• I agree with you in a lot of ways. For the most part, this is why we live a frugal life. We want to be able to afford the things we want to do now, while we’re young. Being frugal allows us to travel a lot now and do fun things with the kids. I don’t want to wait until I’m old to enjoy myself.

    • Christine says:

      I’m totally on the same buzz as you and one day when/if I have a family, I hope to lead a similar life to you. Your kids are very lucky to have you as a parent 🙂

  • It kills me when people put their lives on hold in wait for retirement. I think every day up to that point ought to be enjoyable as well. And who the heck tells a person to stop traveling for that bogus ‘playground’ reason?!

    One question… since you’re going to a lot of third world countries and whatnot, how do you plan on blogging? Are you taking a few electronics (laptop, smart phone, etc) or are you relying on internet cafe’s/hotels/etc.? Also, how to do ‘get in the zone’ to write when you’re in such foreign places? I feel I write best in certain, familiar places…

    • Christine says:

      Hey Will! I’ve actually spent a lot of time traveling, in third world countries and I’ve never really had a problem. The worst place, I guess, was in Siem Reap in Cambodia where power kept cutting out. I just found a restaurant with a generator and worked there. I’ve worked on ferries, planes, trains… everywhere. I don’t really find it a problem. It’s not as easy to have a “day of work” but I am moving away from that, anyway. There are co working spaces in lots of different places, I know of one in Ubud, which is a place I’m thinking of moving.

      Also looking into not paying tax on my international income and Panama’s looking like a very, very good option.

      I actually find I write better when I’m happy. I’m happy when I’m traveling!

  • FRANK says:

    Seems to be retirement is like the gamblers fallacy. For me theres a 50/50 chance I will make it there (which will be age 70 anyway thanks to upcoming law changes in Aus). Although the tax breaks make it somewhat beneficial to divert todays money for later as before it may be irrelevant if I dont make it. So then, I need to generate some passive income today so I can enjoy today while still in good health, hence why I’m reading this blog. Who knows whats around the corner, live life now.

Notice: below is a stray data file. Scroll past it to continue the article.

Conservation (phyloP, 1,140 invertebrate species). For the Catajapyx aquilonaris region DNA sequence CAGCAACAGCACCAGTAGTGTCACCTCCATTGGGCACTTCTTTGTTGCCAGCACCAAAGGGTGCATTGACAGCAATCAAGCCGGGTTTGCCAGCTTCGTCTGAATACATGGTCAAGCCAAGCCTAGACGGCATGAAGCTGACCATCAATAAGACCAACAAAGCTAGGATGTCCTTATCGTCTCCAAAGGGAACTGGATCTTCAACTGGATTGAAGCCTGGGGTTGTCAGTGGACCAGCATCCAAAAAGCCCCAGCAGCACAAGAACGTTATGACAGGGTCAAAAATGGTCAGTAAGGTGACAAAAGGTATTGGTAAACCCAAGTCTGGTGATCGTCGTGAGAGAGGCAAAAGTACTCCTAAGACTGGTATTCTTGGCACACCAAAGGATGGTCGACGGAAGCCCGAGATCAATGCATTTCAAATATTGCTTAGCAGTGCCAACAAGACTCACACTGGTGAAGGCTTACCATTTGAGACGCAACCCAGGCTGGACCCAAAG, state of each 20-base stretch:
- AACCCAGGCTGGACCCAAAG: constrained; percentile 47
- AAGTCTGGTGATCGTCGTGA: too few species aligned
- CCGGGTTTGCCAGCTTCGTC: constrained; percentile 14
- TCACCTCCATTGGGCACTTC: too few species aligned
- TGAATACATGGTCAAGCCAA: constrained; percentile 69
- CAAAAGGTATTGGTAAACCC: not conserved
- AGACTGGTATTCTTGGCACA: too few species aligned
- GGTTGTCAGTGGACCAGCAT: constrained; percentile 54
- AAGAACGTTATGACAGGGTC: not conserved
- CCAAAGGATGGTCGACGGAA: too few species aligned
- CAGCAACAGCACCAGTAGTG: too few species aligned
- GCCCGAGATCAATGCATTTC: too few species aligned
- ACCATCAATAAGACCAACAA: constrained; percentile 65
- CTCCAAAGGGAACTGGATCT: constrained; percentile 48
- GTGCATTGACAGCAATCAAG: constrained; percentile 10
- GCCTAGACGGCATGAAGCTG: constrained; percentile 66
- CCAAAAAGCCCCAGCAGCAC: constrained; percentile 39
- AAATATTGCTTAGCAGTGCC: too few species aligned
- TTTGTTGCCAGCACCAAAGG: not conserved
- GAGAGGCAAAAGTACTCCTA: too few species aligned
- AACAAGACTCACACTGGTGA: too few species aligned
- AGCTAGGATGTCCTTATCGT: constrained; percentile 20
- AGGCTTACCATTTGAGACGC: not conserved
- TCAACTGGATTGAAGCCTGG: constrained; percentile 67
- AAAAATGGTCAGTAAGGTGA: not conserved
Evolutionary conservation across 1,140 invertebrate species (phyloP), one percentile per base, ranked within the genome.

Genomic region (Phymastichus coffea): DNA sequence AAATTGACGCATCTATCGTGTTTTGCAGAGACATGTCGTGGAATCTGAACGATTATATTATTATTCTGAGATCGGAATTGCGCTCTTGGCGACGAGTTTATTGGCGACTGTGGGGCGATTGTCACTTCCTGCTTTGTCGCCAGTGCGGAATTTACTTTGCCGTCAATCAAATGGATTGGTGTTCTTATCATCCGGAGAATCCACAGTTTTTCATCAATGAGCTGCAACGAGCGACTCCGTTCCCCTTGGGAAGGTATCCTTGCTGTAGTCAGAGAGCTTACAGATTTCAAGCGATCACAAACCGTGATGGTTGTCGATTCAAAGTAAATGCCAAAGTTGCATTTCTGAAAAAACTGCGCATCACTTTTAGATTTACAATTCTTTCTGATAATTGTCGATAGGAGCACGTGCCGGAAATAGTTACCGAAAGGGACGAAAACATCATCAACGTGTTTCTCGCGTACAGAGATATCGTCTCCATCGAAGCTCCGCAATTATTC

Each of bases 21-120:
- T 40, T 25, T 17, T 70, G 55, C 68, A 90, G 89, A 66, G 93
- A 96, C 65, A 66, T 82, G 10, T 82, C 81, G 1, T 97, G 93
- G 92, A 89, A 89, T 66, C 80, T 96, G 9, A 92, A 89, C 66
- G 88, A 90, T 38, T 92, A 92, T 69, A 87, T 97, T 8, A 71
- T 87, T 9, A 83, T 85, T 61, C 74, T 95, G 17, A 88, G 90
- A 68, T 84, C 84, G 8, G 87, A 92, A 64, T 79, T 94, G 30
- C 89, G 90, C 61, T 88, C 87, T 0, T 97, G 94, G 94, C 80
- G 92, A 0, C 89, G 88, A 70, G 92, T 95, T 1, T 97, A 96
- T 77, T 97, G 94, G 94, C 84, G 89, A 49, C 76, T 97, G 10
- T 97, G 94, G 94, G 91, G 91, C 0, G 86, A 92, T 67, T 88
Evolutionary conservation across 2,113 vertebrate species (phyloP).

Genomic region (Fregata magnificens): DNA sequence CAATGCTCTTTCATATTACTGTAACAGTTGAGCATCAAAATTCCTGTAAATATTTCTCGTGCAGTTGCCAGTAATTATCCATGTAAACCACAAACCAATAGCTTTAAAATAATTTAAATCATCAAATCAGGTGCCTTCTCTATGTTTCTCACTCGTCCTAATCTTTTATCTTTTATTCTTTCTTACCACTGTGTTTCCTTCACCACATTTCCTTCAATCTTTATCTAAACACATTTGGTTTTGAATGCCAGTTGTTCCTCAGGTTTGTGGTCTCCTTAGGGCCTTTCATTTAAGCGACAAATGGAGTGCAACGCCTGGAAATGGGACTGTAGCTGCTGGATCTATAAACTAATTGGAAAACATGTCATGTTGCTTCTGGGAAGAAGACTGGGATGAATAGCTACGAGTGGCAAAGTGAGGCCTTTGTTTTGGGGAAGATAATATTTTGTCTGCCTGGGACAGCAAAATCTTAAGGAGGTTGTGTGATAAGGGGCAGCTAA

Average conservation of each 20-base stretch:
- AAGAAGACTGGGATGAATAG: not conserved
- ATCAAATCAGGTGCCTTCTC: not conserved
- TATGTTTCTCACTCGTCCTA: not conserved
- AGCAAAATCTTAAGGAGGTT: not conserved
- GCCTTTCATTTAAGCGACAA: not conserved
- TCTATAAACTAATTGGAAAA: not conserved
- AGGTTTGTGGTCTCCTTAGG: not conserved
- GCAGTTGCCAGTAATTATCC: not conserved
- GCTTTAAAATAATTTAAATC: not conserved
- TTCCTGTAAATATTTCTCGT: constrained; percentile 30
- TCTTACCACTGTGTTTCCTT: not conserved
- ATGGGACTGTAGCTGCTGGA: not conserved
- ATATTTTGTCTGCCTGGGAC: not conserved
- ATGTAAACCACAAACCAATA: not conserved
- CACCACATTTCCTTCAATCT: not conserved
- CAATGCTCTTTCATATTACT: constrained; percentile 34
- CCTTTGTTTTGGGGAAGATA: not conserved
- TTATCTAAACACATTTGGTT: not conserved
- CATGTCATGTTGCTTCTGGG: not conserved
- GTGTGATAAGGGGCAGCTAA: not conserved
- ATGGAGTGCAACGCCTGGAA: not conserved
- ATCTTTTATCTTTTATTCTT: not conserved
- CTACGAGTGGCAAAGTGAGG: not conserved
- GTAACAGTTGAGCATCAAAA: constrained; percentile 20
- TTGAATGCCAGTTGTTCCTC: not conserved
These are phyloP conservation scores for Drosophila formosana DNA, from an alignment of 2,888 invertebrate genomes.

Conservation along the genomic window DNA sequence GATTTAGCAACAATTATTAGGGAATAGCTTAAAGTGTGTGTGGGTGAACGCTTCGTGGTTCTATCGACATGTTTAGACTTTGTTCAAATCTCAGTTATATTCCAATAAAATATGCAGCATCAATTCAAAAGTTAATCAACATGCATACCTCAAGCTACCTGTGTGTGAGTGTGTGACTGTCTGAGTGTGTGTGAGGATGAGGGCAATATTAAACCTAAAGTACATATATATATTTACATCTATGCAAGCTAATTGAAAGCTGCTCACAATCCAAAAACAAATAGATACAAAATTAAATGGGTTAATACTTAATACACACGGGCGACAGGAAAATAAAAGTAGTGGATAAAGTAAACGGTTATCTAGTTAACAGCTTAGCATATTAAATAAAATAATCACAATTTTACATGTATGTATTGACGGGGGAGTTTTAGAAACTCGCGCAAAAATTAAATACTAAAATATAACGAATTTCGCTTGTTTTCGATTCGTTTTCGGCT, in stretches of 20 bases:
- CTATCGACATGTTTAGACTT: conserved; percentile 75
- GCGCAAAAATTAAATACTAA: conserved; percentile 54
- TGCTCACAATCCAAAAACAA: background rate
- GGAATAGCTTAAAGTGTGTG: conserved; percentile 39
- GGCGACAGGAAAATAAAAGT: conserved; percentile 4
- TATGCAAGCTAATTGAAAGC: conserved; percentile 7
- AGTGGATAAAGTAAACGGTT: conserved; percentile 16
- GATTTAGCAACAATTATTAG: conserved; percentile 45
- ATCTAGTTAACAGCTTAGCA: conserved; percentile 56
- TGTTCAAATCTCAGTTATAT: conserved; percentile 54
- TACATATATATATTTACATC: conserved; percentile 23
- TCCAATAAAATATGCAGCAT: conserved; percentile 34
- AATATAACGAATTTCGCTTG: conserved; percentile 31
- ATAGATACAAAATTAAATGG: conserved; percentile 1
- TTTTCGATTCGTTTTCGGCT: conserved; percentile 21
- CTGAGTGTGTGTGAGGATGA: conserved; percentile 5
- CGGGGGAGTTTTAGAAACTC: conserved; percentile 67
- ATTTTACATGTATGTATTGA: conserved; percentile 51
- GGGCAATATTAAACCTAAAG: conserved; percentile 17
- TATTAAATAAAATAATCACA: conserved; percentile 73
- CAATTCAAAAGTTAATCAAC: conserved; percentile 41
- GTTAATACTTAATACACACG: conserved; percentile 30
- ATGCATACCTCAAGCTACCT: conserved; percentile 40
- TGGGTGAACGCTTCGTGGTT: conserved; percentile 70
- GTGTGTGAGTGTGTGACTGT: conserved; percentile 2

• Christine says:

      50/50 chance? Do you have some kinda health problem? Sorry if that’s too personal to ask. 70 is ages away, far too long to bank on anyway. I think you’re really smart to get in the game now, when you already earn such a great income from your work.

  • FRANK says:

    No health problems at this stage, but my family genetics on the male side of my family are not in my favour. Both my grandads died before 60. My uncle died at 60….you get my point! Haha. And then you might get hit by a bus tomorrow. You never know, so what is the sense of squirrelling away todays money for the hope of tomorrow? So thats why your concept of location independence is so appealing to me. I have no issue with working hard, but if I can travel the world and work part time that would be great. The photography website is getting very close now 🙂 probably a couple of weeks but I can pm you a sneak preview if you like.

    • Christine says:

      Oh yeah I totally get the picture. I got the bad news recently that my dad is not in a good way and will probably pass in the next year or two and he’s only 50, so that’s quite scary. Nothing’s promised to you anyway, so I think trading the present (what you have) for the future (you may have) is a poor deal from the get-go.

      Yes please, I’d love to see your new site.